While tropical storms such as Hurricane Isaac can cause considerable damage along the Gulf Coast, they can provide beneficial rains as well. In the case of 2012, it provided a jump start to the normal recovery of the hydrologic system that occurs in the fall and winter across the Midwest.
Stephen Marien, Fire Weather Program Manager, Eastern Area Coordination Center
Wildfire activity is commonly believed to be a threat across the western U.S. However, wildfires also occur over the eastern half of the United States. Due to greater urban interface and less topography, wildfires across the central and eastern U.S. generally are shorter in duration.
Live and dead vegetation fuel moistures (how wet or dry the ignitable vegetation is) across the central and eastern U.S. are generally affected by short to medium weather trends. As a result, wildfire activity across the eastern U.S. is dictated by short to medium range weather trends as well. Smaller fuels such as grasses and small shrubs and plants are affected the greatest by short-term weather trends. Medium- to large-sized fuels are affected by both short and longer range weather trends.
The medium range drought which developed across much of the Mid-Mississippi Valley through the summer of 2012 created above normal fire potential and is indicated in the figure below (Figure 1). The grey dots displayed on the map represent large fires which occurred in the Mid-Mississippi Valley through August 2012. The areas highlighted in red represent forecasted above normal significant fire potential.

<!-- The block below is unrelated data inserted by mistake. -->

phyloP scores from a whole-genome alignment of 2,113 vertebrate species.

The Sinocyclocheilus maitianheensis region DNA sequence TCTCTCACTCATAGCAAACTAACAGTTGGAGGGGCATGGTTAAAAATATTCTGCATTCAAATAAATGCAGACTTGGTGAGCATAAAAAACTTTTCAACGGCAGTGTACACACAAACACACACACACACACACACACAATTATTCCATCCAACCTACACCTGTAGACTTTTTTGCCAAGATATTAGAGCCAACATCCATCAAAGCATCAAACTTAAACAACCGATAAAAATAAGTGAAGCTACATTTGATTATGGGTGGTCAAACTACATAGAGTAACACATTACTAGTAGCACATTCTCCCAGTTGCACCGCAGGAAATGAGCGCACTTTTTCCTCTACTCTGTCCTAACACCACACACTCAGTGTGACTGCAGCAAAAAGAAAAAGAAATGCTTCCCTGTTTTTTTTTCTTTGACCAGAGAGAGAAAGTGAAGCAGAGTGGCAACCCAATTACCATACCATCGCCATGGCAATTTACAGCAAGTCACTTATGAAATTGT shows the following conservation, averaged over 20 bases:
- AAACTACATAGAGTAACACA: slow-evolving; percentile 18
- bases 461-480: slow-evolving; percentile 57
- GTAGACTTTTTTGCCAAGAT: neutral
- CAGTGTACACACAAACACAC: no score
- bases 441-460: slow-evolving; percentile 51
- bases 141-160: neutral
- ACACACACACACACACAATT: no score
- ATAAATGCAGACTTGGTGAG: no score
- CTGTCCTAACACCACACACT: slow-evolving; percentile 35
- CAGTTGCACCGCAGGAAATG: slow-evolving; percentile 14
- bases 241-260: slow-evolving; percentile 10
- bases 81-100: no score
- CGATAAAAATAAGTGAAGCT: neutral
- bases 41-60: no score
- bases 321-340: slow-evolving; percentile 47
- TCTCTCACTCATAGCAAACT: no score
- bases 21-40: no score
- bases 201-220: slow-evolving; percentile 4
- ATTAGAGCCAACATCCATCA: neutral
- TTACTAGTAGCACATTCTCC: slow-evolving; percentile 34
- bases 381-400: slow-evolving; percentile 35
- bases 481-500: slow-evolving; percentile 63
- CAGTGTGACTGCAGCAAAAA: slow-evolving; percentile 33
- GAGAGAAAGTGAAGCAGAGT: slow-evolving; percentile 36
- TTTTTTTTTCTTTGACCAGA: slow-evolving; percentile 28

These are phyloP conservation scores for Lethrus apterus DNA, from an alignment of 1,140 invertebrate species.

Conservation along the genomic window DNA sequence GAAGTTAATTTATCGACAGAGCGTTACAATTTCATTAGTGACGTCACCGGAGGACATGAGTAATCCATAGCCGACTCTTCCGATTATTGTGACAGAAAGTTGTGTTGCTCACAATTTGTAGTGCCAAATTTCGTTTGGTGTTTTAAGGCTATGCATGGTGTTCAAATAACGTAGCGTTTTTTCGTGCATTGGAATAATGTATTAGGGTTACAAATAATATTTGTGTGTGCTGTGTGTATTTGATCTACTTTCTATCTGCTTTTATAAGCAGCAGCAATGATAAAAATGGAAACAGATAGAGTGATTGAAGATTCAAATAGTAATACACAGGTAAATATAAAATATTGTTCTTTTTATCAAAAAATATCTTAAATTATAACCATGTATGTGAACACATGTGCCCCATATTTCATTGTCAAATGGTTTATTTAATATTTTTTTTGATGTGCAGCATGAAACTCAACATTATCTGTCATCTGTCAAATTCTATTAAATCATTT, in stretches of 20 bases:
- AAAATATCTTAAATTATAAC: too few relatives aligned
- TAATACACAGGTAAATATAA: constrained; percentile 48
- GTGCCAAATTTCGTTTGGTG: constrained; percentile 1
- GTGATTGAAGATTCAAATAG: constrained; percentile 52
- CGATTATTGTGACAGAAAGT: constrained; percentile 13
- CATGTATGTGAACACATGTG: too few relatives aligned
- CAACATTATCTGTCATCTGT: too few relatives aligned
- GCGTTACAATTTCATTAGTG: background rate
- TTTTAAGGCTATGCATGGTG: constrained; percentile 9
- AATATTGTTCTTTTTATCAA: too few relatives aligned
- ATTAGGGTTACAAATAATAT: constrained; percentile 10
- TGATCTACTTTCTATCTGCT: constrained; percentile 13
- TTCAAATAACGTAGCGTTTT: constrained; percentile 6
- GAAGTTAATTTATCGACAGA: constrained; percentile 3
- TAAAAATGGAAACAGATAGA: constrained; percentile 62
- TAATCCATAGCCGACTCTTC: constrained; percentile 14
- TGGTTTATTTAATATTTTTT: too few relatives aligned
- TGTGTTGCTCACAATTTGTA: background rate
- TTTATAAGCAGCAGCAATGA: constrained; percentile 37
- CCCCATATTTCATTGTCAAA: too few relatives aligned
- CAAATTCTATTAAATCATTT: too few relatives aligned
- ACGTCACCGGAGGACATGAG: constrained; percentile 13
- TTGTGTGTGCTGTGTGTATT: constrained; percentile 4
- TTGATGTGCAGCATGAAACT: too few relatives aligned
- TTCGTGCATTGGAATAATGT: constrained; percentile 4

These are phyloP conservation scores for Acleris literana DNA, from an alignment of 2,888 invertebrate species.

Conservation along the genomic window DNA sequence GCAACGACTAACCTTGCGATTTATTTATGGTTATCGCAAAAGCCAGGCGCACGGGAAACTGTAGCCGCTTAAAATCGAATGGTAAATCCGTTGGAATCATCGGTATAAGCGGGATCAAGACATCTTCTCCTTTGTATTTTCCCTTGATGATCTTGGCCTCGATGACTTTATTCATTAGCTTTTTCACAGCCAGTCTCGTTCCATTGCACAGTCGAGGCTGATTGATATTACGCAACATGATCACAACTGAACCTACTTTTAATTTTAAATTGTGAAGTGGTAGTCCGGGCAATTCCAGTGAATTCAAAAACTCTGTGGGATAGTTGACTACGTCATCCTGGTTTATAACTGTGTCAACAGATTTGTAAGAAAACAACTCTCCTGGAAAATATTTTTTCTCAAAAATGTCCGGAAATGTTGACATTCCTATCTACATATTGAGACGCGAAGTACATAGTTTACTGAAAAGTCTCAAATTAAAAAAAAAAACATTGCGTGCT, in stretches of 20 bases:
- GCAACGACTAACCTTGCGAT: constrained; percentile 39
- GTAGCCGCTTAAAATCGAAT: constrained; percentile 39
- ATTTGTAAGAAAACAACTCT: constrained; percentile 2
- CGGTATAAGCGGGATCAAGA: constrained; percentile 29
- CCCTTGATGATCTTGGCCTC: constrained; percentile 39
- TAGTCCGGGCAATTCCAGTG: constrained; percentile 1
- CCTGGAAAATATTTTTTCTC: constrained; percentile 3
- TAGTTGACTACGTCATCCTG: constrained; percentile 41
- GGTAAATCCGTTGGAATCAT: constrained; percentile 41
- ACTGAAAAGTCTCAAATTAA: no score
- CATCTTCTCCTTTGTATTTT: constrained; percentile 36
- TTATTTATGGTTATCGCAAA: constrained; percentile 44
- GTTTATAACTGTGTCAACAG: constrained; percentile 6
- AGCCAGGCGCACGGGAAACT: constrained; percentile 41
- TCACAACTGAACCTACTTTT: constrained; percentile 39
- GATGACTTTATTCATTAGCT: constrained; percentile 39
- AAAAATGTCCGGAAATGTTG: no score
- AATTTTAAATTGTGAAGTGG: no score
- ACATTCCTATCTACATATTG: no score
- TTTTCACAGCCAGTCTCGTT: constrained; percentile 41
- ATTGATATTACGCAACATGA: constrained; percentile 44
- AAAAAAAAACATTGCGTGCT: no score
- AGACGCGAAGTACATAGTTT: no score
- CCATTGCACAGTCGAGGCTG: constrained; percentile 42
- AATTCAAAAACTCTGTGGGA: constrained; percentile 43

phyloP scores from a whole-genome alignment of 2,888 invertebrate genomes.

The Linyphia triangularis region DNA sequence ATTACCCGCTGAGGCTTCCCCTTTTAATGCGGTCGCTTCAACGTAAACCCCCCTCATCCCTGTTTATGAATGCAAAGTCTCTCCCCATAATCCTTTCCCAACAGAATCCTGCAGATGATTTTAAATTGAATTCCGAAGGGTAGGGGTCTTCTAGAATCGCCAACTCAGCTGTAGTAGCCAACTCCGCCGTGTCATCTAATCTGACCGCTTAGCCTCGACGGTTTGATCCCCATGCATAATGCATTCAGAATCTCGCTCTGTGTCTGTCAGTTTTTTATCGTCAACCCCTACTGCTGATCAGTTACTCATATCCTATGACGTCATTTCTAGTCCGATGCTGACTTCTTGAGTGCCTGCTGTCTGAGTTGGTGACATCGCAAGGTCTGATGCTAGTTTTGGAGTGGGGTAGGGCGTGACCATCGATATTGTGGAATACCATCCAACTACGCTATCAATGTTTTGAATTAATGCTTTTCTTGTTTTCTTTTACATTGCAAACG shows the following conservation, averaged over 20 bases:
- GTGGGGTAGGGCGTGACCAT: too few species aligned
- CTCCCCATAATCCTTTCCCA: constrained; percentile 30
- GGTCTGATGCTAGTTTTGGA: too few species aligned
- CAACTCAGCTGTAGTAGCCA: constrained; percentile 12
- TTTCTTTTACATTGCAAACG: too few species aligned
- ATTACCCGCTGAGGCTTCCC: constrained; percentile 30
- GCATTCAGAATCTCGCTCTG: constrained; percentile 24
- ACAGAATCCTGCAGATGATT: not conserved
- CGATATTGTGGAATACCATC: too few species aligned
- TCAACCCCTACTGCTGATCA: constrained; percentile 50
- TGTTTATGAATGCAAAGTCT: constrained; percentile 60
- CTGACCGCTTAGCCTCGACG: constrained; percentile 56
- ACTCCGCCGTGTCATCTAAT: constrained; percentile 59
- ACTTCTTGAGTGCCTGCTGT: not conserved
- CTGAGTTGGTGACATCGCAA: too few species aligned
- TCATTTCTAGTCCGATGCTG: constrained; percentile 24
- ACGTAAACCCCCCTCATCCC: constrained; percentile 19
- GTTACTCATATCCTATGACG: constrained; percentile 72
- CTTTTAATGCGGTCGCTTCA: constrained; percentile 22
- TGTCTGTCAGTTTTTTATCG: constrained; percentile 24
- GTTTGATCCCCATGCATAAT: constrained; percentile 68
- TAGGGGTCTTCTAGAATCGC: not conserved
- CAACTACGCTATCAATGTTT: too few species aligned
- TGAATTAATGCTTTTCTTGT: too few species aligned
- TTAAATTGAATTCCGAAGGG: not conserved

1000 hour or large sized vegetation fuel moistures during the summer of 2012 across southern Missouri were at record low levels due to the severe drought which developed (Figure 2). Lower fuel moisture levels represent a greater threat of wildfires.
Fire activity across portions of the Mid-Mississippi Valley increased as the summer of 2012 progressed due to the developing drought. This activity affected the region's ability to send wildfire resources such as personnel and engines to fires across the western U.S. As rainfall increased across portions of the Mid-Mississippi Valley through late August and early September, fire activity and overall fire potential decreased.
Short to medium range drought shifted to the Upper Mississippi Valley later in the summer and into the early fall of 2012. This drought is forecast to persist through the remainder of the fall fire season across this region, as indicated in the U.S. Seasonal Drought Outlook issued by NOAA's Climate Prediction Center on September 20, 2012 (Figure 3).
1000 hour fuel moistures decreased across portions of the Upper Mississippi Valley as a result of the drought development. Figure 4 below displays 1000 fuel moistures across northwestern Minnesota through the latter half of the summer of 2012 displayed in light blue. 1000 fuel moistures across northwestern Minnesota are considered critical below 17 percent. Large fuels become involved below this level as well as prolonged mop-up and containment of fires. Peat fires are also more common as 1000 fuel moistures decrease.